KT Tunstall: Tiger Suit
Like many people, my first exposure to KT Tunstall came as a result of her appearance on Later...with Jools Holland in the autumn of 2004, promoting her debut album Eye to the Telescope. My love of music experiencing something of a malaise at the time, I was captivated by her performance, as using only an acoustic guitar, a tambourine and a loop pedal, she layered a track live as she performed it. The song was ‘Black Horse and the Cherry Tree’, and it was sung with a terrific voice, a voice that was at once rich, powerful and warm.
However, the Later... performance may have wrong-footed many by giving the wrong impression of Eye to the Telescope; indeed, ‘Black Horse...’ was initially only included as a bonus live track. The album instead was defined by the poppy radio-friendly hits of ‘Other Side of the World’, ‘Suddenly I See’ and ‘Under the Weather’. Over the course of the second album Drastic Fantastic and this new offering however, we see Tunstall ‘s sound moving closer to something comparable to ‘Black Horse...’.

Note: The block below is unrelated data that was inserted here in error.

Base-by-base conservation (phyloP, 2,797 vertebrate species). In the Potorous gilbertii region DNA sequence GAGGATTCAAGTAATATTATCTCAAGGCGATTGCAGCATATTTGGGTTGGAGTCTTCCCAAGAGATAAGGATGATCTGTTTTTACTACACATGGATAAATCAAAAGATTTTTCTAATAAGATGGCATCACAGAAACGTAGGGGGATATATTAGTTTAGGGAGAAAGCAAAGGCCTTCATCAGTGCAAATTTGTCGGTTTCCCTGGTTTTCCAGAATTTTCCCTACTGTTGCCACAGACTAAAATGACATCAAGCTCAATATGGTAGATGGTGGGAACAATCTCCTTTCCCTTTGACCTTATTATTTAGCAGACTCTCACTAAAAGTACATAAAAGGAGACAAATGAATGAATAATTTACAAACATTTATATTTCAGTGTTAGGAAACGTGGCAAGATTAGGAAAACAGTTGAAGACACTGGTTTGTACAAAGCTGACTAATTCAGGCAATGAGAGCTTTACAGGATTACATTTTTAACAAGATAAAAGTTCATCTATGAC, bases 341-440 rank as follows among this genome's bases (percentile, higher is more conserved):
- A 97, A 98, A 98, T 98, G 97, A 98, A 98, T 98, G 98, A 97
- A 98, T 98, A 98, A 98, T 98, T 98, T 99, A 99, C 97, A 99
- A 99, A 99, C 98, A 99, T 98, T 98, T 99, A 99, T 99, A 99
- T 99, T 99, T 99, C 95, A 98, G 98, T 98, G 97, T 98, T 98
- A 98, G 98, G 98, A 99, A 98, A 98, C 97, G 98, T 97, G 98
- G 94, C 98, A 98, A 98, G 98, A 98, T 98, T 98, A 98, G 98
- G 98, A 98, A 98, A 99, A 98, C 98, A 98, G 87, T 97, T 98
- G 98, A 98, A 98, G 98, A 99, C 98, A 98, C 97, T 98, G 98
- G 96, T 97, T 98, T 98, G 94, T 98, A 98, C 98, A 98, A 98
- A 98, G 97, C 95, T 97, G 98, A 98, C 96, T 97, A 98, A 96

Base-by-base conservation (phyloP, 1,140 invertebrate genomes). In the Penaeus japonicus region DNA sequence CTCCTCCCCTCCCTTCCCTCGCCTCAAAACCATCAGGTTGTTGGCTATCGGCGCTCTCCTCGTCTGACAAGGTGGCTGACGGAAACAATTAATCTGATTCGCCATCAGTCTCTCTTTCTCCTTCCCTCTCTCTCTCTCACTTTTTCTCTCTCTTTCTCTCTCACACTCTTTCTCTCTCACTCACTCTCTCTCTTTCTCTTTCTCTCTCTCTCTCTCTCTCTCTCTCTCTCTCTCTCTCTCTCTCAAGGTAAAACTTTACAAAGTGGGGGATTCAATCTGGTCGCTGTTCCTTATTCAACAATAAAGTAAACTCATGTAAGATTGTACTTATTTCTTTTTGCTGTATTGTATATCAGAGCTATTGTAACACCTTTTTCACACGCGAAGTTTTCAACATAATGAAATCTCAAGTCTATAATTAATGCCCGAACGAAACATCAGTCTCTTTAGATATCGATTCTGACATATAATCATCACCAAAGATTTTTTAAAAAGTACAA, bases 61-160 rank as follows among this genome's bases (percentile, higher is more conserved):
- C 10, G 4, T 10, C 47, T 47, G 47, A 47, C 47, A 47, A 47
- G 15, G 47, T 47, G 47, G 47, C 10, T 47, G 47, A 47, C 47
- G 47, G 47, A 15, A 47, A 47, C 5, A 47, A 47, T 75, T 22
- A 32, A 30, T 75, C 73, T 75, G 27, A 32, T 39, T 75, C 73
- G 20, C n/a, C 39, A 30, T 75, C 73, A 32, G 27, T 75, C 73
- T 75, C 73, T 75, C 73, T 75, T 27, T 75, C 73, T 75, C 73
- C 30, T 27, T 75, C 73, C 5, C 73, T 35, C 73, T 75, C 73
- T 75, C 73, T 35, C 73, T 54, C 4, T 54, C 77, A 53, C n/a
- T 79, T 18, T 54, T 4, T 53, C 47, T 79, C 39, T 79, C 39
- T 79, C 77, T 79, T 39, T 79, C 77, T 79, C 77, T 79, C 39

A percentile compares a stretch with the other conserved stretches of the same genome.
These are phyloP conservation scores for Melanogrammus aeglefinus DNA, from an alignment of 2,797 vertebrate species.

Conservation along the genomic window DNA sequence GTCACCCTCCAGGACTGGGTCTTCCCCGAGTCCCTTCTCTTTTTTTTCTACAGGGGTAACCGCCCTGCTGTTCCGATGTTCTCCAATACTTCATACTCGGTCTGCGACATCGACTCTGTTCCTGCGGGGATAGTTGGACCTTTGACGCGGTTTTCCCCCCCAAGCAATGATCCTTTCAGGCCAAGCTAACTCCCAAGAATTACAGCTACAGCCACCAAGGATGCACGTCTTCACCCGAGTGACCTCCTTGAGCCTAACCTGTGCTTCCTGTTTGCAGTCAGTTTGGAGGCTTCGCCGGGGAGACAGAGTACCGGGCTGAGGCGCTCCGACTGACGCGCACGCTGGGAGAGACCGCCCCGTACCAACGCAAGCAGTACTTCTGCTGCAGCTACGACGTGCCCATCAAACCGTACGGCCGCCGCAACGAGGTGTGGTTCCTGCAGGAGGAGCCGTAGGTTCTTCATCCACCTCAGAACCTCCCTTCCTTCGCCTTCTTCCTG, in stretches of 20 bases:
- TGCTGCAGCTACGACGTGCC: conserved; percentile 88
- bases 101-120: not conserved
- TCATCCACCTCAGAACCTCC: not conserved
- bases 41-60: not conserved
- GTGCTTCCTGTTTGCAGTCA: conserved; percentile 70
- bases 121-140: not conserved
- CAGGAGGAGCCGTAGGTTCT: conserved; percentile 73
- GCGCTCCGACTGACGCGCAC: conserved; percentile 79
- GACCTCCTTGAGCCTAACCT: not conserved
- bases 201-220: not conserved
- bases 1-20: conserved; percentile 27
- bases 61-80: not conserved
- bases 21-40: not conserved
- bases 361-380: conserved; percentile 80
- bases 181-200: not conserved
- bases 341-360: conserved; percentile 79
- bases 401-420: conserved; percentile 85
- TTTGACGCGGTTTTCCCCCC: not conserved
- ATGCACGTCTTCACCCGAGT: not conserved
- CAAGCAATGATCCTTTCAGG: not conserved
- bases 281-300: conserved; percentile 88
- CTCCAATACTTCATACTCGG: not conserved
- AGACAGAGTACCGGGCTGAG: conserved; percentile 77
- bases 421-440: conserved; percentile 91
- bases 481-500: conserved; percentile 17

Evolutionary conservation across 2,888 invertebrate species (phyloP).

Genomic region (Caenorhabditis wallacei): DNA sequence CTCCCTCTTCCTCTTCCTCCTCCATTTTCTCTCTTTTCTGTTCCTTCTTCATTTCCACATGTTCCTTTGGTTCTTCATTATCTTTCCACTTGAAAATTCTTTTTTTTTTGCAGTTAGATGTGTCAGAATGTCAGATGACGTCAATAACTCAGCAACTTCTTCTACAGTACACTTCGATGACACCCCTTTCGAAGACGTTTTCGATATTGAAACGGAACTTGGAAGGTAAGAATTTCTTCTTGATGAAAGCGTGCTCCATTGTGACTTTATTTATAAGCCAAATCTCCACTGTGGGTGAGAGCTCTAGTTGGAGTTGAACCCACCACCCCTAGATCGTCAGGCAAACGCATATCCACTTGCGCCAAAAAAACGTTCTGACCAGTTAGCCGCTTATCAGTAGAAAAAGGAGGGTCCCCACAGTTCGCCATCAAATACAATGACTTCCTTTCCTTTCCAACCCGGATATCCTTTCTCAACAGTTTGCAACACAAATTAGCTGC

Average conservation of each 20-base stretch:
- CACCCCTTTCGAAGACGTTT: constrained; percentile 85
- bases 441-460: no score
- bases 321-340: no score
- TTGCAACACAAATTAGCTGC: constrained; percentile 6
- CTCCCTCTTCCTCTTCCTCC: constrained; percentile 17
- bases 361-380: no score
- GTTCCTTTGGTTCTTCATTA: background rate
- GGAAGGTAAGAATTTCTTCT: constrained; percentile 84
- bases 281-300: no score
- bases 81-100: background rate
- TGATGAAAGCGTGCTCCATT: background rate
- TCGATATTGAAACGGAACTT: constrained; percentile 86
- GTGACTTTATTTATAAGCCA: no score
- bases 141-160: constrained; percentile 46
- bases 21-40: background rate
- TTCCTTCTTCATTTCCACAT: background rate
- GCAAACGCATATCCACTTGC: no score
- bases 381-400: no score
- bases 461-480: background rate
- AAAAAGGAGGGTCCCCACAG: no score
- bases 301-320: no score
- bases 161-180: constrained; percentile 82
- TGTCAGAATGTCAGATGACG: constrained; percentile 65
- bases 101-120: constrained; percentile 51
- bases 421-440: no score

In terms of song-writing, there’s no massive turn into left-field. There is a slight musical deviation as electronic beats wash over most of the tracks, but it’s somewhat incongruous, and on the lovely ‘(Still A) Weirdo’, it sounds particularly intrusive. There are other glimpses afforded of a broadening musical palette; the Adam and the Ants backing vocals on ‘Uummannaq Song’, the latter-day Radiohead guitar riff of ‘Push That Knot Away’, and a passing resemblance to Viva la Vida era Coldplay on both ‘Difficulty’ and ‘Fade Like a Shadow’. In terms of sequencing, it’s particularly well done; proceedings don’t let up from the get go, and there’s no sag or filler. In fact, after the appearance of US first single ‘Fade Like a Shadow’ (probably the most immediate song of the collection), the album just gets better, and Tunstall’s voice is the star throughout.
Tiger Suit won’t reconnect with the multi-million unit shifting success Eye to the Telescope enjoyed, mainly because there aren’t many hook-laden pop songs here. What we have instead is a singer-songwriter in her mid-thirties broadening her musical horizons as part of a natural progression from album to album. Tiger Suit might see Tunstall moving further away from a pop sound, but she sounds comfortable in the skin she’s in.
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